History of Brighton
Incredible and fascinating history of Brighton
Brighton has one the most incredible and remarkable history from the English sea towns. From humbling beginnings to incredible changes through the centuries, you can’t honestly know Brighton, unless you are aware of the history. Let’s journey back then and explore where it all began.
The city was once known as Beorhthelm's tun which loosely translates to mean Bentham's farm or perhaps a village. This was back in the 5th century AD when Saxons founded the kingdom of Sussex as well as what was then the village of Brighton. It wasn’t until centuries later that it became the city we know it as today.
The village mainly consisted of fishermen and farmers. While farmers resided in the village itself, fishermen lived on the foreshore underneath the cliff.
By 1313, Brighton received a charter. The town became far more lively, and there was a daily fish market, weekly pig markets and corn markets. Annual fairs were held, and even then, Brighton became a hub for travellers. People journeyed from great distances to discover the Brighton fairs. During this time the village was still incredibly small and only had four streets, but that would soon change.
The Tudor Era
Through 1514 to 1545, Brighton suffered some huge setbacks, and the thatched housing was burned to the ground by the French. One battle saw the local people fight back and reports suggest the French forces were driven back to the sea. As early as 1580, Brighton began to grow at a tremendous rate. It is suggested that the population had reached 2,500 by this time and it was considered a significantly large market town.
Through The 17th And 18th Century
In 1651, Charles II suffered a tremendous defeat and fled to Brighton. By the 17th century, the fishing industry was in a significant decline, largely due to several wars. It was also during this time the city received the name it holds today, and a Bowling green opened on the Old Steine.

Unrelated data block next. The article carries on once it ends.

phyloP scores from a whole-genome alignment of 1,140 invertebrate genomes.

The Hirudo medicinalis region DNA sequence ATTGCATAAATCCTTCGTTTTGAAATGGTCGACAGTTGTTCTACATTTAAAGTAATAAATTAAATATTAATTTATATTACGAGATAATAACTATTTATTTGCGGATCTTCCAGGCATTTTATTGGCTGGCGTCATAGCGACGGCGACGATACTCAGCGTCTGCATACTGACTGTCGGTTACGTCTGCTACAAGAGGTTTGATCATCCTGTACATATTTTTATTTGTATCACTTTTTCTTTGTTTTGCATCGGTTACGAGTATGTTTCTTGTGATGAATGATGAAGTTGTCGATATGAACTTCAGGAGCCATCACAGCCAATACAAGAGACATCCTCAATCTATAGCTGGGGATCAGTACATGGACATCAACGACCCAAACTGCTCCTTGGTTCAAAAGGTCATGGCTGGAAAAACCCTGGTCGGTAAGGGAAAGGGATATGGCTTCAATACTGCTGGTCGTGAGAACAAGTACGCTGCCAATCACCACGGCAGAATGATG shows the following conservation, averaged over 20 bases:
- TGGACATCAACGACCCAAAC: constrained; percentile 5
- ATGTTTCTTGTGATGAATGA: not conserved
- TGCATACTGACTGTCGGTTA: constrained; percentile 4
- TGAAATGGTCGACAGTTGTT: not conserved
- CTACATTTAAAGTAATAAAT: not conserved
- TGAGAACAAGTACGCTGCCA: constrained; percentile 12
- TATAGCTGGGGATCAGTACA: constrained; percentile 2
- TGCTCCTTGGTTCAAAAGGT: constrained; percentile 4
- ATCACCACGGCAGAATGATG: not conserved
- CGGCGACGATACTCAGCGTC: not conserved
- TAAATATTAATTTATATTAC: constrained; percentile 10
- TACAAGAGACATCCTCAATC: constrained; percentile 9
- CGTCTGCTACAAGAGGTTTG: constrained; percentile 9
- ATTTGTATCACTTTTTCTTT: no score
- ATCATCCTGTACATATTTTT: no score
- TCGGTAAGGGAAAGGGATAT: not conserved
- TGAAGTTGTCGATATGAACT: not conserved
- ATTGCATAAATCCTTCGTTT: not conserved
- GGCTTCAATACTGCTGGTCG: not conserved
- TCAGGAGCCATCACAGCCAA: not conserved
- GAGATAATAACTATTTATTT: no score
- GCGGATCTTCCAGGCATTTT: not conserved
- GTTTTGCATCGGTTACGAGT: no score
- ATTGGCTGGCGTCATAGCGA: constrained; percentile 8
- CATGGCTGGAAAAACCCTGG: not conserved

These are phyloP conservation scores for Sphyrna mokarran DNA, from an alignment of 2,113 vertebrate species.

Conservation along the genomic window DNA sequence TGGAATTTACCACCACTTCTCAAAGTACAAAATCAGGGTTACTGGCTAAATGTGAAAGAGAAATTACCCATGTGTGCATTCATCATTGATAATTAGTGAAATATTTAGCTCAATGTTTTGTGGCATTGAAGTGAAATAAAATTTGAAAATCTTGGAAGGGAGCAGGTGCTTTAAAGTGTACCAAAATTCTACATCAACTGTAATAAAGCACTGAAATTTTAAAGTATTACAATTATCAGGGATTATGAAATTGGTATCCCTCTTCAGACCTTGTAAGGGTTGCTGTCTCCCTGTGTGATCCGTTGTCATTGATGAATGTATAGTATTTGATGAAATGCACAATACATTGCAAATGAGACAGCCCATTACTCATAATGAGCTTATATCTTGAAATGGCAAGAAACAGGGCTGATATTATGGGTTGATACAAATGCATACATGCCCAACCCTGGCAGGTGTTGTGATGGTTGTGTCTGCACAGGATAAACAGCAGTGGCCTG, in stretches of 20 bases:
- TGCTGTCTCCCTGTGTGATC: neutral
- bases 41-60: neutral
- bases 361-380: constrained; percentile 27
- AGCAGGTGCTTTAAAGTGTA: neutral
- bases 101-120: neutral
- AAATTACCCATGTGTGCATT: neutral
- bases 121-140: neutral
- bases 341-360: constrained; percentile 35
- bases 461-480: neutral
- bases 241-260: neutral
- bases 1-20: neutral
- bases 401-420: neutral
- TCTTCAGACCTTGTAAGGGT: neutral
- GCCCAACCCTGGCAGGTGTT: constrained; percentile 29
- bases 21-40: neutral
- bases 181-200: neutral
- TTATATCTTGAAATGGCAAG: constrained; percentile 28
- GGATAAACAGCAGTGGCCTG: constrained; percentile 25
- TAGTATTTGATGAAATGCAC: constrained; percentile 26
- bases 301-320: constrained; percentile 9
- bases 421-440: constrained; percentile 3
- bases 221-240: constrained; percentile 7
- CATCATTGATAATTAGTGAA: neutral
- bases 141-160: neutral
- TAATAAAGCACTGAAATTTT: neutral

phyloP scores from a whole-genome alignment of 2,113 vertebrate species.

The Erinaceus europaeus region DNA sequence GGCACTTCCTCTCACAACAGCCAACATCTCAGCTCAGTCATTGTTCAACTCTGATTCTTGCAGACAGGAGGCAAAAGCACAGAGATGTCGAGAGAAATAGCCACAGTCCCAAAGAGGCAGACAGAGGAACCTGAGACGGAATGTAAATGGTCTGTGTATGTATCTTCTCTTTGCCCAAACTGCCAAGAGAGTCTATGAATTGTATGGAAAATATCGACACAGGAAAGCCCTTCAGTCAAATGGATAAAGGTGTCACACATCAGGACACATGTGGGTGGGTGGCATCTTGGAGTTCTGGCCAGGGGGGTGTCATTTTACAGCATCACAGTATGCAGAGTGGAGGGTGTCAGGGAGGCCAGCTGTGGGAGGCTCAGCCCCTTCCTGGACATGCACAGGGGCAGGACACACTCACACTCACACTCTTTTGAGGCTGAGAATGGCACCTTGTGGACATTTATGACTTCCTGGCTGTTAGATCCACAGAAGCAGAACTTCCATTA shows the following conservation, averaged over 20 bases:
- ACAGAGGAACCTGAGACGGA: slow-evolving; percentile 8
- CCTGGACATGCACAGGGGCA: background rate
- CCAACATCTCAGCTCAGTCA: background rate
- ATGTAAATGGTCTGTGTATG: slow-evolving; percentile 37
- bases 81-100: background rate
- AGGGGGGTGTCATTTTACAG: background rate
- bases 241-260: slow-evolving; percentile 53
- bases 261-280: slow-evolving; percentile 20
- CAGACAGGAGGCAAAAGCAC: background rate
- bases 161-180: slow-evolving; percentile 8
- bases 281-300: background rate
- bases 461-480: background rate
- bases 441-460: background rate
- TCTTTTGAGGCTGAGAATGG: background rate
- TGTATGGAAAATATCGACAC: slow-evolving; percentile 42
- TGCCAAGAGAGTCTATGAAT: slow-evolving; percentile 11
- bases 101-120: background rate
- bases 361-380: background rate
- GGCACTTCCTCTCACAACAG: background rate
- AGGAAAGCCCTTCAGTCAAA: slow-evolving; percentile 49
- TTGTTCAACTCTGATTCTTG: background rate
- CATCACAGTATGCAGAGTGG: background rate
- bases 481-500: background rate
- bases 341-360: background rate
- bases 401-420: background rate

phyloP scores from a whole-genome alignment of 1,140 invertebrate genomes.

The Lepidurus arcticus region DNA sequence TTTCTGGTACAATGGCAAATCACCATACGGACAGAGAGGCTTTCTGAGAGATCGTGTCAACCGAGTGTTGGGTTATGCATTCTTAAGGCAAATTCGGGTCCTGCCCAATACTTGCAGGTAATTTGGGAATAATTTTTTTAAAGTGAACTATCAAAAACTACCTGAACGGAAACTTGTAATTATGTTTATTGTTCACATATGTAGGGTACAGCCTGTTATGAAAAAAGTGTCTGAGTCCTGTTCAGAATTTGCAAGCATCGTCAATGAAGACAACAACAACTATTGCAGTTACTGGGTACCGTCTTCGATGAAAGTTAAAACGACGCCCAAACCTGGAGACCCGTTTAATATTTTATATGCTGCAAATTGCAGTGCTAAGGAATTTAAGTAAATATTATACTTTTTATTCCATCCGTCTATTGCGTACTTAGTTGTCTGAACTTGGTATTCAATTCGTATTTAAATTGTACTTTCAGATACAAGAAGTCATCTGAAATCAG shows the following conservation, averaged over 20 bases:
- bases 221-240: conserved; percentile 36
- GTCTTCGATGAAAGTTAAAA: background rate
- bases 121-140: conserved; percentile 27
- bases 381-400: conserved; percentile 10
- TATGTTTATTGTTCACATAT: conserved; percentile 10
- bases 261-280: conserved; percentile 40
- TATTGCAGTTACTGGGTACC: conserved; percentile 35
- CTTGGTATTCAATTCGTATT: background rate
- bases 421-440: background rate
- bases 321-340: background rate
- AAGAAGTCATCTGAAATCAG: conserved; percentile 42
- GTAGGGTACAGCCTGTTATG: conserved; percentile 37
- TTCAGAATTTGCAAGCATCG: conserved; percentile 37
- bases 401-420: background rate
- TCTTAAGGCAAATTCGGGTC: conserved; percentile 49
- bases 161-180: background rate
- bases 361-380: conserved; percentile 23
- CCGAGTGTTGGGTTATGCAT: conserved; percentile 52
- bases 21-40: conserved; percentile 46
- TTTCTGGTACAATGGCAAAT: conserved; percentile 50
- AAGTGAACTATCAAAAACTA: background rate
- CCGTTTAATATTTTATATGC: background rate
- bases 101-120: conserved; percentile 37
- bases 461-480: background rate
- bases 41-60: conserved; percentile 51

In the 18th century, writings revealed a massive storm hit Brighton and threatened to engulf the town. It wasn’t until 1750 that the town began to see a period of recovery due to the beginnings of tourism and by the late century the population was growing once more. By 1783 the population had reached 4000.
Brighton In The 19th and 20th Century
It was during the 19th century that the Brighton Pavilion was rebuilt as an Indian palace. By the 1820s, there was also a steamship between the location and France while a railway to London opened in the 40s. The tourism industry began to boom room with 250,000 people visiting every year. Towards the end of the century, the Clock Tower was built for the golden anniversary of the Queen, and the first telephone exchange was set up for the area.
The City In The 20th Century
Brighton continued to develop through this century with electric trams and various tourist attractions. New private homes were built while slums were demolished and replaced with flats. The city was also a location were evacuated children were sent to escape the dangers of World War II, even though the area suffered 56 raids. By the 1950s a new industrial estate was also set up in Hollingbury.